The “no true Scotsman” fallacy (as it is called) is illustrated like this:
William: No Scotsman wears underwear under his kilt
Angus: Not true! I’m a bonnie Scotsman, and I wear underwear under me kilt!
William: Ach! Then yer nee a true Scotsman! Away with ye!
One who uses this fallacy makes their position beyond critique by just throwing in ad hoc modifications (like “true”) to their criteria when somebody comes up with a counter example, so that their position really can’t be falsified. A really bad example would be:
Ben: No scientist is religious.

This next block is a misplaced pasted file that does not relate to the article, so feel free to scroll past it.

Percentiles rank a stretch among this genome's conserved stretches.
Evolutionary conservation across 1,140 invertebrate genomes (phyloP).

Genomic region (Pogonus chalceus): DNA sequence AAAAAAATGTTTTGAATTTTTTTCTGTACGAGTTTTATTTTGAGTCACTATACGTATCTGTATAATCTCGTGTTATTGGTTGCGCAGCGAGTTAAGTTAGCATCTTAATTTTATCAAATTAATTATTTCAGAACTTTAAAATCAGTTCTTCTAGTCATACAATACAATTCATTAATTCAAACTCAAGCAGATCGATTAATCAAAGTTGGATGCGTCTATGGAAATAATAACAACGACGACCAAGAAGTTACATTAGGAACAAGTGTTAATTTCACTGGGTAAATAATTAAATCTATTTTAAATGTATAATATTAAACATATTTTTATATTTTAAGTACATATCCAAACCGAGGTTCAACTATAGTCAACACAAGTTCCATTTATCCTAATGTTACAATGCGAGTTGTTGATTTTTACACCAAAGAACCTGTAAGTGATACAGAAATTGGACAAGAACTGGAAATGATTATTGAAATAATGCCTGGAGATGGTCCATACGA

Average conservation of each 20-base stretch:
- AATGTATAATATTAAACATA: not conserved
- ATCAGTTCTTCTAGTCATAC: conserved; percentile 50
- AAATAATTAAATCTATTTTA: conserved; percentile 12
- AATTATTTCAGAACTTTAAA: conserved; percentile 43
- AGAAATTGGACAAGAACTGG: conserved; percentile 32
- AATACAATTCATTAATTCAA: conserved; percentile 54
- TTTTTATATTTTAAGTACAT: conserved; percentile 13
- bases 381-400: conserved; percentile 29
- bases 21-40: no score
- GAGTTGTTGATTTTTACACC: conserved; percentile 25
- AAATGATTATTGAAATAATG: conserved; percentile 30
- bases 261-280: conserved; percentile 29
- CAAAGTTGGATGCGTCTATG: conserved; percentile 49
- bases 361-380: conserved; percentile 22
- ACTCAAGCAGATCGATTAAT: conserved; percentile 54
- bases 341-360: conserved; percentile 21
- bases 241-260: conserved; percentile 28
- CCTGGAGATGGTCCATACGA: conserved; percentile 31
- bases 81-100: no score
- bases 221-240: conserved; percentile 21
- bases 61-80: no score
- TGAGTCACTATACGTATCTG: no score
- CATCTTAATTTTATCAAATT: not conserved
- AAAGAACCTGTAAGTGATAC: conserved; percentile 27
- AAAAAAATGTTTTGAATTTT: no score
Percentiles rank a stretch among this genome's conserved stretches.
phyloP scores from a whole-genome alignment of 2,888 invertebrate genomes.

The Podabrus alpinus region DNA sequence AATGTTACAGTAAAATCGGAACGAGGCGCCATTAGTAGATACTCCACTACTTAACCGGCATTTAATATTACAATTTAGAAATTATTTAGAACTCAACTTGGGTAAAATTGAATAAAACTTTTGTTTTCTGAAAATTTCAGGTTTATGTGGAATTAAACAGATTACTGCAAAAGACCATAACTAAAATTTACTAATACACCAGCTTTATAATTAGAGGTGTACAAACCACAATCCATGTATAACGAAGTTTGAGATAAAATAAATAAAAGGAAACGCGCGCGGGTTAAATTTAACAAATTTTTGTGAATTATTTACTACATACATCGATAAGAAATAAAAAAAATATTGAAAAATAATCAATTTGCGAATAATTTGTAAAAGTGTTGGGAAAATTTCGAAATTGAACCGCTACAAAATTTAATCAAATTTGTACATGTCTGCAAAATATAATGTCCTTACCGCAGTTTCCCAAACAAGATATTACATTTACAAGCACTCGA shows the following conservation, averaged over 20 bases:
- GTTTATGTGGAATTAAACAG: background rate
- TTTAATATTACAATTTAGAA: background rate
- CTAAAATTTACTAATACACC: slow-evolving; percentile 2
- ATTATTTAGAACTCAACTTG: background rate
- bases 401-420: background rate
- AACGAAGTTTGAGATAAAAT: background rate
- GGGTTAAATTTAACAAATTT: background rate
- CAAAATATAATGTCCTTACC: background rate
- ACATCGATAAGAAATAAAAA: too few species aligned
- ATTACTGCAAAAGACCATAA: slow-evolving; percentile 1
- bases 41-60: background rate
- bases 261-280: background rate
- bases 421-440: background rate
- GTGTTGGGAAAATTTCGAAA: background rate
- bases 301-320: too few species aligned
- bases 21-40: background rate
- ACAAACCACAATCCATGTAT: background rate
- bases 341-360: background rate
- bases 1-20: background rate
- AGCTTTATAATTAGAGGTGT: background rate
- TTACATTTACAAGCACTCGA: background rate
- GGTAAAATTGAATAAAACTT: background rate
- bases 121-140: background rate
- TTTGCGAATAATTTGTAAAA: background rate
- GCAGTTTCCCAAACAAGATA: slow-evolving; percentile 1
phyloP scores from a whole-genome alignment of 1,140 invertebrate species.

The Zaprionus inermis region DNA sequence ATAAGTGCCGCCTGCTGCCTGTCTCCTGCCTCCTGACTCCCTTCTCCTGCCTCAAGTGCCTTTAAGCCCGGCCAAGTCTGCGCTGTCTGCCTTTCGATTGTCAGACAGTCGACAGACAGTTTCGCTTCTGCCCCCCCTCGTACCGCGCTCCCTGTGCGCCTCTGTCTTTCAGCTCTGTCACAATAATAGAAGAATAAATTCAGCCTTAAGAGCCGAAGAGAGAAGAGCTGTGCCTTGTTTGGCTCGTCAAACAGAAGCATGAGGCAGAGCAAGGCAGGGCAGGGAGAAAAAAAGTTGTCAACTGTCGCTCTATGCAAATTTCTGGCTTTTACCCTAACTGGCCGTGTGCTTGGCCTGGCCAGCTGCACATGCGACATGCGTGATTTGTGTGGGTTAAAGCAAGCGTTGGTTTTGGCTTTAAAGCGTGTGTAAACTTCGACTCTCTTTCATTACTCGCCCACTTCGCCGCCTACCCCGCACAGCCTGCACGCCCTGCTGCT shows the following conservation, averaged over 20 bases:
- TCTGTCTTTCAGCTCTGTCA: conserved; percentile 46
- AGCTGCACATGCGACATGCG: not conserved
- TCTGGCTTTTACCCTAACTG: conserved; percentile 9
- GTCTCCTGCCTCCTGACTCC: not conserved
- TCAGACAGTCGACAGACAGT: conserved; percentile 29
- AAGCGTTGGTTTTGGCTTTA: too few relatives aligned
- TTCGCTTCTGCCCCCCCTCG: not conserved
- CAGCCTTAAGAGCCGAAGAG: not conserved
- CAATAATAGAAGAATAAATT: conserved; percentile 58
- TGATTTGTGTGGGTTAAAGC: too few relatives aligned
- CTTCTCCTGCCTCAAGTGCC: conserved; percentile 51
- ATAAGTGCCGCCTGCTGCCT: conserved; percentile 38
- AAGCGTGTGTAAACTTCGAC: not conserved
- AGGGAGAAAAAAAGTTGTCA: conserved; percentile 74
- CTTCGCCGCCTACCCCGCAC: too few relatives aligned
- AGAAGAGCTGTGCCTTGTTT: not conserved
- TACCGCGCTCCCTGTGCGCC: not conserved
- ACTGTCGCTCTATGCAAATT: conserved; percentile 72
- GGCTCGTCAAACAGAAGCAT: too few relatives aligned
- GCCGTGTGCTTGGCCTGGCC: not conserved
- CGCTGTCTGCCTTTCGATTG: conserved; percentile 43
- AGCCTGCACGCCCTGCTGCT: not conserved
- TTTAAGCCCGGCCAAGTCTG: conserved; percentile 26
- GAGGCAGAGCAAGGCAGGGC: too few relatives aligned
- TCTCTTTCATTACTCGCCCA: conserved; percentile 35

David: Woah, um, have you actually checked? Because I have this whole list of scientists right here who say that they are Christians!
Ben: Psh, Christians? Then they can’t be real scientists.
That’s worded a little more blatantly than you’re likely to hear anyone actually make a claim like that, I just used a really obvious example. What prompted me to write this blog entry, however, is a type of argument that comes up from time to time. It’s basically like this:
Richard: Christianity is evil!
Alister: Evil? How so?
Richard: Well just read this account of a man who was tortured by fellow Christians because he didn’t belong to their church! They killed his family, burned down his house, then tortured him!
Alister: Richard, anyone who would kill a family, burn the house down and then torture a man because of his beliefs really isn’t much of a Christian.
Richard: Ah HA! You just used the no true Scotsman fallacy!